Sherlock Holmes aficionados include a number of personality types, but they tend to have one thing in common; they really pay attention to details. Ingrid is a 13-year-old girl who is only just now learning to heed the minutiae of her existence, even though she has been a rabid fan of the great detective for years. She sleeps near her collection of Holmes’ tales and reads them regularly. In many situations, she finds herself asking, “What would Mr. Holmes do?” Unfortunately, she realizes a bit too late that her natural tendencies do not lean toward observation; she can’t even navigate the streets of her own hometown.
While Ingrid stumbles along, trying to solve a local murder (and get her soccer cleats back), the author assembles a truly fascinating array of characters, events, and action sequences that keeps the reader interested all along. Why is Ingrid’s dad gone so much of the time? What is up with her brother’s skin condition? Just who is Vincent anyway, and why is he so insistent that people refer to him by his first name? These questions, and others like them, come and go throughout the narrative.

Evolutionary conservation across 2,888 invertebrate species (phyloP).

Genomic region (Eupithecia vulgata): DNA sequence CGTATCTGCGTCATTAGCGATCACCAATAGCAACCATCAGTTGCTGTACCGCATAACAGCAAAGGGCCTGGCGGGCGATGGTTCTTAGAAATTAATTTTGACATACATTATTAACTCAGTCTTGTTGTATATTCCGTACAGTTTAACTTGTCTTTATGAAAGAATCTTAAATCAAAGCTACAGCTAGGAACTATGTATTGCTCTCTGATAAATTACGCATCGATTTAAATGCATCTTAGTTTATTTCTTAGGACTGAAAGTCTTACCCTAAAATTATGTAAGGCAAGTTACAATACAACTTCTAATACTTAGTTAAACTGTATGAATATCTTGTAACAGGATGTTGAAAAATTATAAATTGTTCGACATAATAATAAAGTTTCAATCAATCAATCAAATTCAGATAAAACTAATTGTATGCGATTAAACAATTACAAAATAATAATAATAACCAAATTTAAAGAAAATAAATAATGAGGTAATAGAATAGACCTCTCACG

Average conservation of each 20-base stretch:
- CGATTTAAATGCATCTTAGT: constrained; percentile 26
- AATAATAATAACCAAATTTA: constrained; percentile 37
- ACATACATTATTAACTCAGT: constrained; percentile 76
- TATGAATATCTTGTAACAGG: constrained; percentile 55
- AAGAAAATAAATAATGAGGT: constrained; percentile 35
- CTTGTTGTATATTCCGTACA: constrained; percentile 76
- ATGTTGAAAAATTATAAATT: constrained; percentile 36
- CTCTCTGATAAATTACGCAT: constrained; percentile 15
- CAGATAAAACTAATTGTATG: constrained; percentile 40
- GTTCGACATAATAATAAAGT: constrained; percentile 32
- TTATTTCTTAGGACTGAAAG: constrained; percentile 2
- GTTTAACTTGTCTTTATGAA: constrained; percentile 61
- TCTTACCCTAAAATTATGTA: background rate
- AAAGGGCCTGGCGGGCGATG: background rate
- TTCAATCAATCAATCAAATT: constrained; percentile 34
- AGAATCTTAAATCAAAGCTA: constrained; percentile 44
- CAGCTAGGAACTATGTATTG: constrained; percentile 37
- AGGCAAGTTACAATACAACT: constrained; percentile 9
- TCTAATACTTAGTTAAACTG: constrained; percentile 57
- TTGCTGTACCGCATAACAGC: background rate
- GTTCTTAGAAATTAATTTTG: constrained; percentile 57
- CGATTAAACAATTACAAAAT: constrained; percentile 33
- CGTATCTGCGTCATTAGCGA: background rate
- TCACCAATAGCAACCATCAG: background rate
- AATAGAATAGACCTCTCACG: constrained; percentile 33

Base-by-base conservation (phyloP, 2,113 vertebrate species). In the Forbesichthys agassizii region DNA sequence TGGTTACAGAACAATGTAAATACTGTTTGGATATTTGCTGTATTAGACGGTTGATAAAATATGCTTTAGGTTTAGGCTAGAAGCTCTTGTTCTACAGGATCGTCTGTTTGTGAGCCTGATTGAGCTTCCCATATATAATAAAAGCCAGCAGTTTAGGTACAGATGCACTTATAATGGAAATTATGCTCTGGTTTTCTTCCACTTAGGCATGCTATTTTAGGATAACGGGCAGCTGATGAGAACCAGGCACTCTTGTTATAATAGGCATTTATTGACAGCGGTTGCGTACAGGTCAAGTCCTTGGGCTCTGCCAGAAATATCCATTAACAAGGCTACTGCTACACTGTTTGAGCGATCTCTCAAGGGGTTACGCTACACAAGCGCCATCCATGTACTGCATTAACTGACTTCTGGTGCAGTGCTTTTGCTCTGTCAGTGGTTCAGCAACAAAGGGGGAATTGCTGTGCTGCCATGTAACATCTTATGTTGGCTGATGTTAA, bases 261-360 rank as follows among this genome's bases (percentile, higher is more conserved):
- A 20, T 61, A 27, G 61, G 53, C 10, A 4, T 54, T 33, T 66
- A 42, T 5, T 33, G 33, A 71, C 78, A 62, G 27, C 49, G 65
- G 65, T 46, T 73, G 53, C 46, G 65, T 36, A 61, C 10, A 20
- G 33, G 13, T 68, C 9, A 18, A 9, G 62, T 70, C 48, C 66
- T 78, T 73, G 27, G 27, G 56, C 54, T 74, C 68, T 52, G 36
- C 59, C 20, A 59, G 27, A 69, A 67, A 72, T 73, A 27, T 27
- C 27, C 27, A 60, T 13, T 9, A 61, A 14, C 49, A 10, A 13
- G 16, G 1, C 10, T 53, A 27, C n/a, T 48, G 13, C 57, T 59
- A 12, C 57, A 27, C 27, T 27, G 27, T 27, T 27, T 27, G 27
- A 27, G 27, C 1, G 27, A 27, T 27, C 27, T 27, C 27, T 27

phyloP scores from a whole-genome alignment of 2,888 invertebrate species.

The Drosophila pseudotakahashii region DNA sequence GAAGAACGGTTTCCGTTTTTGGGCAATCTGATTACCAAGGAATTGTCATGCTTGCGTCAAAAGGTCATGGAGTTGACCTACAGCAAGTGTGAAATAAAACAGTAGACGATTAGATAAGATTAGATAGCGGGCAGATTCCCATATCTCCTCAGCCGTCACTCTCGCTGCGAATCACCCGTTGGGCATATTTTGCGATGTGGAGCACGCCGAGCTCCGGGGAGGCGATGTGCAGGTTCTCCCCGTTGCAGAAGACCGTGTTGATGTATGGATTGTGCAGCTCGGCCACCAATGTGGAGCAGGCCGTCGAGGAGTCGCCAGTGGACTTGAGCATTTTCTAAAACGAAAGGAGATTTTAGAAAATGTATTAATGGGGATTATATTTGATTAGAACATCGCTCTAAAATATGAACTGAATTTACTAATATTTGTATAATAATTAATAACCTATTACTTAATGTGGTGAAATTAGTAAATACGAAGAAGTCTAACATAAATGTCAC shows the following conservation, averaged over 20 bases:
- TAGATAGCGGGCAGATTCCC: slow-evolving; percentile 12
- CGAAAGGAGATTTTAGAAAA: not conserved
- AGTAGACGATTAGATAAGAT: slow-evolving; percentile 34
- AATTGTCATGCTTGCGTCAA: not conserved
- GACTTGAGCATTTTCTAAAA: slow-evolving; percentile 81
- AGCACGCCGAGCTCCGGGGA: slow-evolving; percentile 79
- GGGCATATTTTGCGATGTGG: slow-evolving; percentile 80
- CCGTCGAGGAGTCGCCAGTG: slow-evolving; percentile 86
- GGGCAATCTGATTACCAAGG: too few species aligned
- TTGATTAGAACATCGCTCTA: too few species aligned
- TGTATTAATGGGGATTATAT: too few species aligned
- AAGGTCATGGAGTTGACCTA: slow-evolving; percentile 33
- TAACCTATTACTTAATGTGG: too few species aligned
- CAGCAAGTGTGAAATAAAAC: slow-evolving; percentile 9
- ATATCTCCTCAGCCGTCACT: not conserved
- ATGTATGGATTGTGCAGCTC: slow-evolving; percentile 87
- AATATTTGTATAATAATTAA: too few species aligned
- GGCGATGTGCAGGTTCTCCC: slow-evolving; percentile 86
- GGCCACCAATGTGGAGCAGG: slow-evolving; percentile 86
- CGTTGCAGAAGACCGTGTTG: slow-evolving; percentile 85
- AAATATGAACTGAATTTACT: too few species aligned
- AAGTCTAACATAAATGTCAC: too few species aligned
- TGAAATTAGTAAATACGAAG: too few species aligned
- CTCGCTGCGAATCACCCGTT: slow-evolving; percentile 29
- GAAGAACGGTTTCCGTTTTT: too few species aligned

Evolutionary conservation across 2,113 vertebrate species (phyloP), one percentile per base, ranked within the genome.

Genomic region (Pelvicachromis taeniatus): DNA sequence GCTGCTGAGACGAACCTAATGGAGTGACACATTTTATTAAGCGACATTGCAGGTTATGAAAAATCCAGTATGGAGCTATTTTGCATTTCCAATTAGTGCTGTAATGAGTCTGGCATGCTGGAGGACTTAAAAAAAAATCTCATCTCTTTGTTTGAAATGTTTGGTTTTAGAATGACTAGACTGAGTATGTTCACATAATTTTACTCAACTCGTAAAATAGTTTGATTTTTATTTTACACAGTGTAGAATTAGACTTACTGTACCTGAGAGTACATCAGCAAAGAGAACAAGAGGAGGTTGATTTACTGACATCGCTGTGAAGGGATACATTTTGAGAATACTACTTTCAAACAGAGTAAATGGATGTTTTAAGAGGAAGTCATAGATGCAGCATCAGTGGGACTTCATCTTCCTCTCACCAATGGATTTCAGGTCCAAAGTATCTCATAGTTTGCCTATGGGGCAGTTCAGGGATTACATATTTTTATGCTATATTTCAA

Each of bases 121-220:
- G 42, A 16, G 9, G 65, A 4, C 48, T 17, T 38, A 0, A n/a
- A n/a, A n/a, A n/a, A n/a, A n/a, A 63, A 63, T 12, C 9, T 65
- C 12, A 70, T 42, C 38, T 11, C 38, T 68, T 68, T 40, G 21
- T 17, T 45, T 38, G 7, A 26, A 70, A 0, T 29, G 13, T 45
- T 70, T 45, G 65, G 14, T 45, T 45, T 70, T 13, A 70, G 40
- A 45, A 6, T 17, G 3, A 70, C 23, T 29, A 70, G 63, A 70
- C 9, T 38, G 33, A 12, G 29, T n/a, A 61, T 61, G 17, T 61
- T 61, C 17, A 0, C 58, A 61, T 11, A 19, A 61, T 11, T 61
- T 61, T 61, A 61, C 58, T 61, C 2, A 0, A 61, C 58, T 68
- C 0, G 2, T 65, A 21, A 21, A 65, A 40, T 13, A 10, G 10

The pace is pretty quick, but not overly fast. Most of the questions are answered by the end of the book, but it seems clear that Ingrid and her family will appear in forthcoming stories as well (as they do). The mystery itself has a few unique facets, and is fun to discover, but it’s not nearly as Sherlockian as this particular fan had anticipated.
Rated: Moderate. The language in this book is a real turn-off. As much as I enjoyed the characters (and would like to see if the next mystery is more satisfying), I am not sure I want to wade through this level of vocabulary. Forty incidents of taking the Lord’s name in vain and just over 30 uses of other mild terms seems rather high for the target audience of teen readers.